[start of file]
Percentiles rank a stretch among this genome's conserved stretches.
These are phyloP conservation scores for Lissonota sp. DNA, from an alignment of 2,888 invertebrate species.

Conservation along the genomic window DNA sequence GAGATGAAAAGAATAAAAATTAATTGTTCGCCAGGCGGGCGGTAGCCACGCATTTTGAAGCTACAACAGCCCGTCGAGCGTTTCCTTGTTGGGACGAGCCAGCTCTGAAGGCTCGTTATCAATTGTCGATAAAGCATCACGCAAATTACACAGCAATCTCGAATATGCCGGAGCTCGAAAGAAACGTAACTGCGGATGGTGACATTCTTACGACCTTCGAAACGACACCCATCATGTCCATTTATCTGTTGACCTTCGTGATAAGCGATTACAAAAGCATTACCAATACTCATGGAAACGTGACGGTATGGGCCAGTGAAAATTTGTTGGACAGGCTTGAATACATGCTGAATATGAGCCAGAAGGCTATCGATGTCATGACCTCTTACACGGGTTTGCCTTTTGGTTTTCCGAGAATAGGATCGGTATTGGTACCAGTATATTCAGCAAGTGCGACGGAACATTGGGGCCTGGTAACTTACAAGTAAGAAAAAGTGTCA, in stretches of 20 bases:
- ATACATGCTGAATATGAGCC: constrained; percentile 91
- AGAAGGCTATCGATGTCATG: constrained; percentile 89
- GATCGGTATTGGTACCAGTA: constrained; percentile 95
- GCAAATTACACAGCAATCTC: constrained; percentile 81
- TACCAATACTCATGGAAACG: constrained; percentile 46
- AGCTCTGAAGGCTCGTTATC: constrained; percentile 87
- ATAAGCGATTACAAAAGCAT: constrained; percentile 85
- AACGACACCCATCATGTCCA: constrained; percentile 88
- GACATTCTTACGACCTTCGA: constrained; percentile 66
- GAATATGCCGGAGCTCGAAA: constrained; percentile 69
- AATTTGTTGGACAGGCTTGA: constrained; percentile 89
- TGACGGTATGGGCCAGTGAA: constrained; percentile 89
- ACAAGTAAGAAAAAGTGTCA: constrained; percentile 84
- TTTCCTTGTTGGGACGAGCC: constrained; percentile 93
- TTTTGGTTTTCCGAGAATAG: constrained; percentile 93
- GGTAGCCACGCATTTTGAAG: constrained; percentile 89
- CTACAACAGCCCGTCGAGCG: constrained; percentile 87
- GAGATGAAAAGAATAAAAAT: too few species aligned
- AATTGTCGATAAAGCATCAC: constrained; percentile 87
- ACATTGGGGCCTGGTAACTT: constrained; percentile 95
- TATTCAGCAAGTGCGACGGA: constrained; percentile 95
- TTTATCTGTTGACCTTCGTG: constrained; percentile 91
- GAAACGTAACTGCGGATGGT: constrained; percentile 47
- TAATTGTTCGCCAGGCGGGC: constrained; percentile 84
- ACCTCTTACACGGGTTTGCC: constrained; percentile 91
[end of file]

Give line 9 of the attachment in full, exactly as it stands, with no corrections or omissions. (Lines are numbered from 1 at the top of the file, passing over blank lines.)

- AGCTCTGAAGGCTCGTTATC: constrained; percentile 87